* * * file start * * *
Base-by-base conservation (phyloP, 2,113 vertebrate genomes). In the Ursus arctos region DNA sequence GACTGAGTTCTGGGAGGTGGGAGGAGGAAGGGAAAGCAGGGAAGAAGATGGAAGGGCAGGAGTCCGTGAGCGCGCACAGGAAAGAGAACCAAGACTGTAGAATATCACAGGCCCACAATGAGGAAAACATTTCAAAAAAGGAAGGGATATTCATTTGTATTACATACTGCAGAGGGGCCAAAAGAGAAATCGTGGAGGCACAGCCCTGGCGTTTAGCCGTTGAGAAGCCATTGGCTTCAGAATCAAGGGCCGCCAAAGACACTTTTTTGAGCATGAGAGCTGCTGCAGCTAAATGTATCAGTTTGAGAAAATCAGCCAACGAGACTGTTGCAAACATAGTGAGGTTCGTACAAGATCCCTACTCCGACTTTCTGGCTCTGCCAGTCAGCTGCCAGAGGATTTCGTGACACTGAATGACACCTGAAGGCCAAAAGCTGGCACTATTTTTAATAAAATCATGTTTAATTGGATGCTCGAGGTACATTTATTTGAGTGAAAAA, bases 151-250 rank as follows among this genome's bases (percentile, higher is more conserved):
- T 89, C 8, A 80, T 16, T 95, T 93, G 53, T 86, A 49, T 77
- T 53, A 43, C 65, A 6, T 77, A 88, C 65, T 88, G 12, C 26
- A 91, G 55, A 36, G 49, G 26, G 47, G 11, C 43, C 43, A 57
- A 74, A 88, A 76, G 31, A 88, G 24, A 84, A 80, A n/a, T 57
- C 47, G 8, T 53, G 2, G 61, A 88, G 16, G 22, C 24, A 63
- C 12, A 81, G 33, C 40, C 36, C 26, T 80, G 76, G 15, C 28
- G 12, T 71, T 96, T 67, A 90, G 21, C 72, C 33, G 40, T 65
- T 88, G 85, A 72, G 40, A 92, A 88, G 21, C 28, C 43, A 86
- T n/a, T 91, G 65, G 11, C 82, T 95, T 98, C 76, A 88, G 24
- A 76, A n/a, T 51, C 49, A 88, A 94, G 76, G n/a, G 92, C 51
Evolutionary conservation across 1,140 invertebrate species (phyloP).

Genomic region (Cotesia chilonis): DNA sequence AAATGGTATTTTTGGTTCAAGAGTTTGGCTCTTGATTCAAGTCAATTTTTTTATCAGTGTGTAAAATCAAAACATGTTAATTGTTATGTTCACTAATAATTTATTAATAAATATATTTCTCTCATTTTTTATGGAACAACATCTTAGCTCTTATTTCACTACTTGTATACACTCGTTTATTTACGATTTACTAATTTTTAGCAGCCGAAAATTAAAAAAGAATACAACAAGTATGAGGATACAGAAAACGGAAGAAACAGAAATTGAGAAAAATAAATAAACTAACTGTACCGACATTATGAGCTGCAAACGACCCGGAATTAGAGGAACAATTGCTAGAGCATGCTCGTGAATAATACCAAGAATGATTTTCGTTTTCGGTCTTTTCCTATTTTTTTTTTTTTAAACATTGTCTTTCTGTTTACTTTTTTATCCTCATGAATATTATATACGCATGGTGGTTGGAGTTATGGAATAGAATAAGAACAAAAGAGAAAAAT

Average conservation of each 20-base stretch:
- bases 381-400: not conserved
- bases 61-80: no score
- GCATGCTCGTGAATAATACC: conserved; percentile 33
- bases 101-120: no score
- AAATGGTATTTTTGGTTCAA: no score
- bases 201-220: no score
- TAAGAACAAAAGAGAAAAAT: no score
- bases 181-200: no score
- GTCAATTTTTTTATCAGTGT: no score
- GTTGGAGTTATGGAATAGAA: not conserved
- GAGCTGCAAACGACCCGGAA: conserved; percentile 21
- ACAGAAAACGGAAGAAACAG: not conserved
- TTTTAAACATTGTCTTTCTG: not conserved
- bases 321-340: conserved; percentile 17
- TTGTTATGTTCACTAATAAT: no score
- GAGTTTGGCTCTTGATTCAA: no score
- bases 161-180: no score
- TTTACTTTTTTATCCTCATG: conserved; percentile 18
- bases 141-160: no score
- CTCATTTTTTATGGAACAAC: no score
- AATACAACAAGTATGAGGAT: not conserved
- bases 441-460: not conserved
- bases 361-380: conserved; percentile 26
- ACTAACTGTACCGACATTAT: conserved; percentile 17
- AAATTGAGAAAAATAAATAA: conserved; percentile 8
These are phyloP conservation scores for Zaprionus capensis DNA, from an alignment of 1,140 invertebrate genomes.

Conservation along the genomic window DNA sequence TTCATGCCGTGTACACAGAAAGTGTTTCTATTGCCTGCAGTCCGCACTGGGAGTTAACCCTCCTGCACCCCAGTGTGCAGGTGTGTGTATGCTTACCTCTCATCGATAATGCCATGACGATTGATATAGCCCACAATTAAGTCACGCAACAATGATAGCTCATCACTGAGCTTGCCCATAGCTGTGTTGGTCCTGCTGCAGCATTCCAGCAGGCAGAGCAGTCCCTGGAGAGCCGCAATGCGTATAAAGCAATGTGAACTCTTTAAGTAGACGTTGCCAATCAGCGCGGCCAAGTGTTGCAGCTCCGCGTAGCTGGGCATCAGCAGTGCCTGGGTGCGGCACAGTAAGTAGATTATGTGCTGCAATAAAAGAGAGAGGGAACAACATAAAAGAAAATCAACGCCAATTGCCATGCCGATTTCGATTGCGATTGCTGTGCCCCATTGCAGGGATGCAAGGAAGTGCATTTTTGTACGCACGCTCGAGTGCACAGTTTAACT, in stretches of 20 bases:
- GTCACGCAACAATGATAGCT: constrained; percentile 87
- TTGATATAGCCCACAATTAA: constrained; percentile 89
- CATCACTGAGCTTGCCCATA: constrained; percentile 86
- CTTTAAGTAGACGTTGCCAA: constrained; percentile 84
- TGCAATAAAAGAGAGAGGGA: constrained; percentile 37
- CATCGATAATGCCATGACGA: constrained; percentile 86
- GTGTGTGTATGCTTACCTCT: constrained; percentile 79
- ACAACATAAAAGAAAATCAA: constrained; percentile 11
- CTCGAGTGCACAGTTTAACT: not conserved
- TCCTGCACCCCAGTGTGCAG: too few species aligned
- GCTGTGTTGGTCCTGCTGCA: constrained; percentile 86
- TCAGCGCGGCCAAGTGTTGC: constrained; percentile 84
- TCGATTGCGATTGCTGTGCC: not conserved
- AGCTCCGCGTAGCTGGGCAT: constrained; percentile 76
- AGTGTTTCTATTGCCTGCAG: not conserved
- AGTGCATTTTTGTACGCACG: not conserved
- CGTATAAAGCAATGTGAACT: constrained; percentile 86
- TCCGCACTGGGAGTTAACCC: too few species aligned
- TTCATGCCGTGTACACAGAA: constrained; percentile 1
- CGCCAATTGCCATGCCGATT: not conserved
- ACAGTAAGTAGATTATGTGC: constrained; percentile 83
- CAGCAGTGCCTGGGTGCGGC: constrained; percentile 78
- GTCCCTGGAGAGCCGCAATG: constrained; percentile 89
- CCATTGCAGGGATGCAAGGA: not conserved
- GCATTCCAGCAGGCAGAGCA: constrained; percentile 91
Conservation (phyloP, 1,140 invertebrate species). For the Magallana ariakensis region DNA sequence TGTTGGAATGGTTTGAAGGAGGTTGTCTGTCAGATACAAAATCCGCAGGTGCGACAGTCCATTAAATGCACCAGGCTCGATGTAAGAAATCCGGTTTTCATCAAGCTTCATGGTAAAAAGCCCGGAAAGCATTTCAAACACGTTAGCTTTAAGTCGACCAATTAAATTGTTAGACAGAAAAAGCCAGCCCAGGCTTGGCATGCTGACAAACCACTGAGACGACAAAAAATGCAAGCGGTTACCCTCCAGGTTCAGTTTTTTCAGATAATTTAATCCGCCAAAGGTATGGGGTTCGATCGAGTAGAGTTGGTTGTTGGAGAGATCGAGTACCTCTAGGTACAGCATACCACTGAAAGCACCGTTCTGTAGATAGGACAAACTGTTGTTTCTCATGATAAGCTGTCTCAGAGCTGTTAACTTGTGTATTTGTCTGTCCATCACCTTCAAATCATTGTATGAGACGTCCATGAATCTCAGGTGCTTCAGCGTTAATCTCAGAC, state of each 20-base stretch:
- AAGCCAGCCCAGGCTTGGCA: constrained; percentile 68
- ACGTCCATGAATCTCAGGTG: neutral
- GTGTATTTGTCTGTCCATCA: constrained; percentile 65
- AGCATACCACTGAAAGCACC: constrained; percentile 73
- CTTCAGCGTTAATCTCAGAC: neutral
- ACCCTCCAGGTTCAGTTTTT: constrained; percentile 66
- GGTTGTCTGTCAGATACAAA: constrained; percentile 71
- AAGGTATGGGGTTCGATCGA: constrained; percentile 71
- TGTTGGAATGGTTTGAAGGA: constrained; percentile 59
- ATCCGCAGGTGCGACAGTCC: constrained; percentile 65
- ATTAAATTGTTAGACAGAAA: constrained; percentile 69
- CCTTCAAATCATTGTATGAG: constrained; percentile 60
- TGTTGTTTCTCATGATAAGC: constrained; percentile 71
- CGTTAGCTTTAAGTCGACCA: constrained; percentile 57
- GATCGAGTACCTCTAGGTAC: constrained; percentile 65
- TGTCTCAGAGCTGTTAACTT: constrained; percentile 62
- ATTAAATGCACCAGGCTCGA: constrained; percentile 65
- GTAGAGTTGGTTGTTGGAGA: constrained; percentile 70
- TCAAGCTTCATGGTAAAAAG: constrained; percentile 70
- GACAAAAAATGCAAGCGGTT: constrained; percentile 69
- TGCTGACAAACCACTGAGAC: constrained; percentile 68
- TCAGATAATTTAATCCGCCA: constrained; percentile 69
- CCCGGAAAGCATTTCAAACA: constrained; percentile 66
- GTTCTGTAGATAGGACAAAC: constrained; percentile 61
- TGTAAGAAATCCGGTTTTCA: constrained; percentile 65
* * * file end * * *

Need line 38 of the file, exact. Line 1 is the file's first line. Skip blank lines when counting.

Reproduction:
- ACTAACTGTACCGACATTAT: conserved; percentile 17